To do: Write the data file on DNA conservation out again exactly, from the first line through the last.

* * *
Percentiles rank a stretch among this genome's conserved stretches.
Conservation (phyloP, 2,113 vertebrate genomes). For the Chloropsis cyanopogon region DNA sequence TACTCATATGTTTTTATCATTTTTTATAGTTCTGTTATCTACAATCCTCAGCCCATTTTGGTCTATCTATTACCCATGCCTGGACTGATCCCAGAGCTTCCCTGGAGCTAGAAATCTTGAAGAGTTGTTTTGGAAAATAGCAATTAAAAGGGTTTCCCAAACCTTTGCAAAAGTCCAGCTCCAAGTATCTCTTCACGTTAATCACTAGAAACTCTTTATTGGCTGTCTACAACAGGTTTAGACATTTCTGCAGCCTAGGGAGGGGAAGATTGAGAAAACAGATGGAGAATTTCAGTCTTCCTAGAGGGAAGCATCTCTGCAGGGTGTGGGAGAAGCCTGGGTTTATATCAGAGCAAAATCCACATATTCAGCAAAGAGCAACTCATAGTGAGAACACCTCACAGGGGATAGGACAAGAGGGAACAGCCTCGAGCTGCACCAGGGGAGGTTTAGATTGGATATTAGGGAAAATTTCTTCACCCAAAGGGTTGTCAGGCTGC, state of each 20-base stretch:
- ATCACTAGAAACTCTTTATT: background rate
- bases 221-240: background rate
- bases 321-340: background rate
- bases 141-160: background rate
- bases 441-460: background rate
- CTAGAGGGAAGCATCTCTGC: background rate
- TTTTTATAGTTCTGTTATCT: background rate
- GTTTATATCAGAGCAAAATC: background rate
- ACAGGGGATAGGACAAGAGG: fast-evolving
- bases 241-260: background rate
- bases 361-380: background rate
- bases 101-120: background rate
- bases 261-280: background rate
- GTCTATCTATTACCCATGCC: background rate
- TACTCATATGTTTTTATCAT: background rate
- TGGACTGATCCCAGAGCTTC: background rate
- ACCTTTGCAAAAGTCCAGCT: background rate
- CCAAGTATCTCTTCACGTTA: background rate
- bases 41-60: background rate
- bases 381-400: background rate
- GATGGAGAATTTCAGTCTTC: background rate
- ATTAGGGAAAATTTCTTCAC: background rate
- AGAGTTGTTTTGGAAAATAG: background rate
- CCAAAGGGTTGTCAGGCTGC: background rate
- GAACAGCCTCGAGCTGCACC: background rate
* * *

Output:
Percentiles rank a stretch among this genome's conserved stretches.
Conservation (phyloP, 2,113 vertebrate genomes). For the Chloropsis cyanopogon region DNA sequence TACTCATATGTTTTTATCATTTTTTATAGTTCTGTTATCTACAATCCTCAGCCCATTTTGGTCTATCTATTACCCATGCCTGGACTGATCCCAGAGCTTCCCTGGAGCTAGAAATCTTGAAGAGTTGTTTTGGAAAATAGCAATTAAAAGGGTTTCCCAAACCTTTGCAAAAGTCCAGCTCCAAGTATCTCTTCACGTTAATCACTAGAAACTCTTTATTGGCTGTCTACAACAGGTTTAGACATTTCTGCAGCCTAGGGAGGGGAAGATTGAGAAAACAGATGGAGAATTTCAGTCTTCCTAGAGGGAAGCATCTCTGCAGGGTGTGGGAGAAGCCTGGGTTTATATCAGAGCAAAATCCACATATTCAGCAAAGAGCAACTCATAGTGAGAACACCTCACAGGGGATAGGACAAGAGGGAACAGCCTCGAGCTGCACCAGGGGAGGTTTAGATTGGATATTAGGGAAAATTTCTTCACCCAAAGGGTTGTCAGGCTGC, state of each 20-base stretch:
- ATCACTAGAAACTCTTTATT: background rate
- bases 221-240: background rate
- bases 321-340: background rate
- bases 141-160: background rate
- bases 441-460: background rate
- CTAGAGGGAAGCATCTCTGC: background rate
- TTTTTATAGTTCTGTTATCT: background rate
- GTTTATATCAGAGCAAAATC: background rate
- ACAGGGGATAGGACAAGAGG: fast-evolving
- bases 241-260: background rate
- bases 361-380: background rate
- bases 101-120: background rate
- bases 261-280: background rate
- GTCTATCTATTACCCATGCC: background rate
- TACTCATATGTTTTTATCAT: background rate
- TGGACTGATCCCAGAGCTTC: background rate
- ACCTTTGCAAAAGTCCAGCT: background rate
- CCAAGTATCTCTTCACGTTA: background rate
- bases 41-60: background rate
- bases 381-400: background rate
- GATGGAGAATTTCAGTCTTC: background rate
- ATTAGGGAAAATTTCTTCAC: background rate
- AGAGTTGTTTTGGAAAATAG: background rate
- CCAAAGGGTTGTCAGGCTGC: background rate
- GAACAGCCTCGAGCTGCACC: background rate